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Boston English field plans move forward

Posted by Zuri Berry, Boston.com Staff  October 16, 2012 11:24 AM

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The Boston public school community deemed Boston English’s turf field unplayable early last month, and a Boston Parks and Recreation meeting was held on Monday evening to discuss plans to replace it.

The field installation is to start in the spring and finish by late summer in order to be ready in August for fall sports.

The board approved Huntress Associates to replace the field because athletic renovations are its specialty. Owner Chris Huntress attended the meeting and said the full replacement is crucial; the field cannot simply be repaired.

“Most have seen the failures which are beyond repair at this point,” Huntress said. “It gets a lot of use, so I’m not surprised by the shape it’s in.”

The company will replace the soccer, football, and baseball fields by expanding the turf and moving the scoreboard farther out.

Huntress Associates will limit cuts in the turf so renovations aren’t needed every season. He cited the cuts as the main issue with turf fields, and the fewer there are, the better the field will be long-term.

The company has plans to do research to find three quality kinds of artificial turf and narrow it down to one. Huntress said it must be able to withstand Massachusetts weather.

“We live in New England,” he said. “We get cold and we get heat, these products will perform with strong backing.”

Boston Parks and Recreation project manager Cathy Baker-Eclipse stressed that the majority of the renovation is to replace the field with new artificial turf.

While the budget for the renovation looks like a large amount, she said that it will just fit the cost of the new turf.

“We have a 1.5 million dollar budget,” she said, “but when you’re looking at 140,000 square feet, it does go quickly.”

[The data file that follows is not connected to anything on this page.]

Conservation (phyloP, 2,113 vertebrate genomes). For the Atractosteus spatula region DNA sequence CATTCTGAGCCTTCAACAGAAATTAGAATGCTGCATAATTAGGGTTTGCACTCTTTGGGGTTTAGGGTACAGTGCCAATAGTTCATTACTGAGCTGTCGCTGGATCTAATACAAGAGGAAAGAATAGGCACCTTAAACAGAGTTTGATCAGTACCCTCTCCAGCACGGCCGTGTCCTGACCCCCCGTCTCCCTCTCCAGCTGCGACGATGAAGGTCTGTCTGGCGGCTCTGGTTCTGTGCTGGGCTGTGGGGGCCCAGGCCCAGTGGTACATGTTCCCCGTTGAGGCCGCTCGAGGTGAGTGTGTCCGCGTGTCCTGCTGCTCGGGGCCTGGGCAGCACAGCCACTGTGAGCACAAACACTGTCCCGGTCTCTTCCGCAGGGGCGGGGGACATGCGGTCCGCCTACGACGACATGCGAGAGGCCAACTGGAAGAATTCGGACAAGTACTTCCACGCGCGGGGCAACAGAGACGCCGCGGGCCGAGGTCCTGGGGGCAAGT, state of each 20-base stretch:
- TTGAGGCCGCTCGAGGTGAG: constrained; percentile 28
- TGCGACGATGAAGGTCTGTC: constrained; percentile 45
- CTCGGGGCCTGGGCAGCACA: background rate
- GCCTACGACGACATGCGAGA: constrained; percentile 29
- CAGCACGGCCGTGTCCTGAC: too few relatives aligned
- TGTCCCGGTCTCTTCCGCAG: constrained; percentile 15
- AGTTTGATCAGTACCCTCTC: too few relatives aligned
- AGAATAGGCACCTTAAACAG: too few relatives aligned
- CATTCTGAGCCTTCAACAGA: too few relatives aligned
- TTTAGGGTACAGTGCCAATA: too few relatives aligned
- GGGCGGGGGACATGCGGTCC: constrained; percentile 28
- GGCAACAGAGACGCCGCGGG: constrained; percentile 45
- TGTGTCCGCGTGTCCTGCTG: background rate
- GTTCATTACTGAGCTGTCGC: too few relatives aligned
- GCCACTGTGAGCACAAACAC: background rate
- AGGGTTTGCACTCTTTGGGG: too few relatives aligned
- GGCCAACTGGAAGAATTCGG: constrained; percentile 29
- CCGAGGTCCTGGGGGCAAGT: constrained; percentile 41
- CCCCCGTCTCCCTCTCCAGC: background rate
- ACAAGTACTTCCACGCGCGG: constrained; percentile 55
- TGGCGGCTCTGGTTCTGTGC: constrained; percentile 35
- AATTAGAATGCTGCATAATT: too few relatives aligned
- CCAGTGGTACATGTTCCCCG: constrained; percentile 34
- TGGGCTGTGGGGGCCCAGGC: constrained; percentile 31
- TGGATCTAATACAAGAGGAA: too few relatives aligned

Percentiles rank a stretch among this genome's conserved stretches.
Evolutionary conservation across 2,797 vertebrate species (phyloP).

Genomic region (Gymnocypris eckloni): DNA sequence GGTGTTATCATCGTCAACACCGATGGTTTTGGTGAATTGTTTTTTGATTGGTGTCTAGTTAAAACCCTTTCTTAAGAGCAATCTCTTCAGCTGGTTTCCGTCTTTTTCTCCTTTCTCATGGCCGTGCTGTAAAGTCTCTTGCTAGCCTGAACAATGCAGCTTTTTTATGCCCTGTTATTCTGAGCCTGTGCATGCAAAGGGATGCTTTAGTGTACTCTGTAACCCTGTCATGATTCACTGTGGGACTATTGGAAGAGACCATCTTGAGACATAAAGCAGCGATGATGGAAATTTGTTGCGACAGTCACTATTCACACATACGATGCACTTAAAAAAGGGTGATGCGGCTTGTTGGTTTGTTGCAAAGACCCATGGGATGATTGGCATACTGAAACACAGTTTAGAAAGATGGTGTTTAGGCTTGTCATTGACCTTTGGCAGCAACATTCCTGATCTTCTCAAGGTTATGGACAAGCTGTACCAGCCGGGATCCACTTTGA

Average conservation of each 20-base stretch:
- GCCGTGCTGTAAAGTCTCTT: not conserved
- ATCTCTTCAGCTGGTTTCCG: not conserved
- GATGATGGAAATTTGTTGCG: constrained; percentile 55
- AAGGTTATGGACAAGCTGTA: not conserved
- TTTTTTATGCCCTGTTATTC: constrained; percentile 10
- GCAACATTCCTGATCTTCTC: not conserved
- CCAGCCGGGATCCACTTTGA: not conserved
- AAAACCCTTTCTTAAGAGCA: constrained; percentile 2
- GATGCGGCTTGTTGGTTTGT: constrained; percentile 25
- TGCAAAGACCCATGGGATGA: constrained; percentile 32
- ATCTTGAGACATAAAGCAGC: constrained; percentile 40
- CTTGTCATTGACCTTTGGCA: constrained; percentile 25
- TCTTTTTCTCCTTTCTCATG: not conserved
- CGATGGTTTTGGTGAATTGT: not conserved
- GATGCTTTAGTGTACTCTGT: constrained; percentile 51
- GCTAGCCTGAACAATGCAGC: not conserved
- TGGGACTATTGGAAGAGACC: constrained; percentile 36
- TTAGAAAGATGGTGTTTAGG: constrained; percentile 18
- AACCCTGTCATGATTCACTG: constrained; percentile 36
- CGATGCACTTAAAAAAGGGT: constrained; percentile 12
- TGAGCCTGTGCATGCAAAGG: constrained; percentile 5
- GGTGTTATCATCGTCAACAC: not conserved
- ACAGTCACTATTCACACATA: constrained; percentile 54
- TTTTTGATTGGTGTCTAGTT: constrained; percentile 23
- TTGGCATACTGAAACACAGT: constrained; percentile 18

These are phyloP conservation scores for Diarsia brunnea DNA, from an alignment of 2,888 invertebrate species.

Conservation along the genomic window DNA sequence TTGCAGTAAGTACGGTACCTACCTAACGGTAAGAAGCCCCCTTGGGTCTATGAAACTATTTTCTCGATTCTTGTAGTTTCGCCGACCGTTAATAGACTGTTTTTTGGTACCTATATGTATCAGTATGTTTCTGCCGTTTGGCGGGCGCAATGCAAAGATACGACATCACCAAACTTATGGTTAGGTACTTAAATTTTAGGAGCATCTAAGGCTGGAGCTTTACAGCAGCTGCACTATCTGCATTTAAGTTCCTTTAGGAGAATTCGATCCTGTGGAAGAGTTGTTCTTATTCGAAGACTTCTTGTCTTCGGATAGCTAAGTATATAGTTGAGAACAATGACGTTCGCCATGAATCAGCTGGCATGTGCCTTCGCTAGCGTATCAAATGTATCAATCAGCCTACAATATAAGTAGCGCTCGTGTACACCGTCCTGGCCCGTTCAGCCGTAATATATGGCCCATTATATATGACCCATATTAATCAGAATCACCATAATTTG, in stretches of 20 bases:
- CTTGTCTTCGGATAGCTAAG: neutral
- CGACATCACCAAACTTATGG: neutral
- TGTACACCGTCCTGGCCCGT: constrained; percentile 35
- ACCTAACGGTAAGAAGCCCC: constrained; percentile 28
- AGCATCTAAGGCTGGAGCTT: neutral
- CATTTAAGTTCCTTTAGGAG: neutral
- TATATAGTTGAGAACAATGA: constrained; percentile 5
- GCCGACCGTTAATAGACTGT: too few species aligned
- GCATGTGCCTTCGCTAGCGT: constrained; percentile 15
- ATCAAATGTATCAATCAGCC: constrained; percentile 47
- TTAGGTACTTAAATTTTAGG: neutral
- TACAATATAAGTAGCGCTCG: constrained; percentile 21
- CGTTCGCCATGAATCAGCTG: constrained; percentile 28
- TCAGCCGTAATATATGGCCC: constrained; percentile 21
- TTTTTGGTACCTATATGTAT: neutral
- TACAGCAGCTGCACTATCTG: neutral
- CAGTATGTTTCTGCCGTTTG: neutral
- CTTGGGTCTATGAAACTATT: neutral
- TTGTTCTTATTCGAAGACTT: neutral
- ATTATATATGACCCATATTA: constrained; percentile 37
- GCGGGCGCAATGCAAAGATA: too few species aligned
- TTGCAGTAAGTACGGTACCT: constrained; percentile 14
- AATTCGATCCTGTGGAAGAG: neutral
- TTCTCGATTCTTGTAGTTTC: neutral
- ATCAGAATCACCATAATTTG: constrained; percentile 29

The field was first installed with turf in 2002, and the Parks department expected at least 10 years out of it. The renovation company that completed the project went bankrupt soon after the installation, which Baker-Eclipse cited as the cause for the shape the field now.

Since then, 12 of Boston's public schools’ fields have been renovated.

“We’ve learned a lot since those early days,” Baker-Eclipse said.

She said that Huntress Associates is a “reputable trustworthy and responsible turf vendor,” and is confident that the installation will meet the needs of the Boston public school system.

Community members arrived at the meeting with other concerns.

Neighbor Shirley Grohs, who lives directly next to the field, was in attendance to inquire about maintenance of the field. She described waking up at 6 a.m. on Sundays to hear screaming from the field because there is nothing to absorb the sound.

“It’s too early to tell,” she said when asked if the meeting was helpful. “I’m glad they’re fixing [the field,] it’s a great facility for the kids. It’s when adults use it that it becomes problematic, and the management of it.”

“But I’ll keep showing up,” she said of the remaining meetings.

Grohs wasn’t alone. The majority of the audience came to the meeting to express other concerns.

Most suggested that the field should be locked at night in order to maintain its quality. Others had concern about bathrooms, lighting, electrical plugs, and maintenance of the field.

Baker-Eclipse said her concern with maintenance is that the city does not have staff to lock the field, nor keep up the cleanliness of bathrooms.

She added that lighting is not included in the budget; not much else is other than the turf. Huntress Associates will be running tests on the field this week and will be ready with a final plan for the next meeting Nov. 13.

“Hopefully it just looks a lot better at the end of the 10 years,” Huntress said.

Mary Pavlu covers Boston Public school athletics. She can be reached at Mary.Pavlu@globe.com. Follow her on Twitter @MaryPavlu

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Several reporters, editors and correspondents contribute updates, news and features to the BPS Sports Blog:
  • Justin A. Rice -- A metro Detroit native, Rice is a Michigan State University (Go Spartans!) and Northeastern University graduate. Rice lives in the South End with his dog and wife, who unfortunately attended the University of Michigan ... his wife, that is. He curates the BPS Sports Blog and is always looking to write about city athletes with great stories. Have an idea? He can be reached at jrice.globe@gmail.com. Follow him on Twitter @GlobeJustinRice or @BPSspts.
  • Ryan Butler -- A Rhode Island native and avid Boston sports fan, Butler played basketball, baseball and football throughout his time in Barrington Public Schools. Now currently in his middler year at Northeastern University, he joins Boston.com as a correspondent for the site's BPS coverage. Have a story idea? Contact him at butler.globe@gmail.com. Follow him on his Twitter @butler_globe.
Also expect updates from Boston.com High School sports editor Zuri Berry and the Globe staff.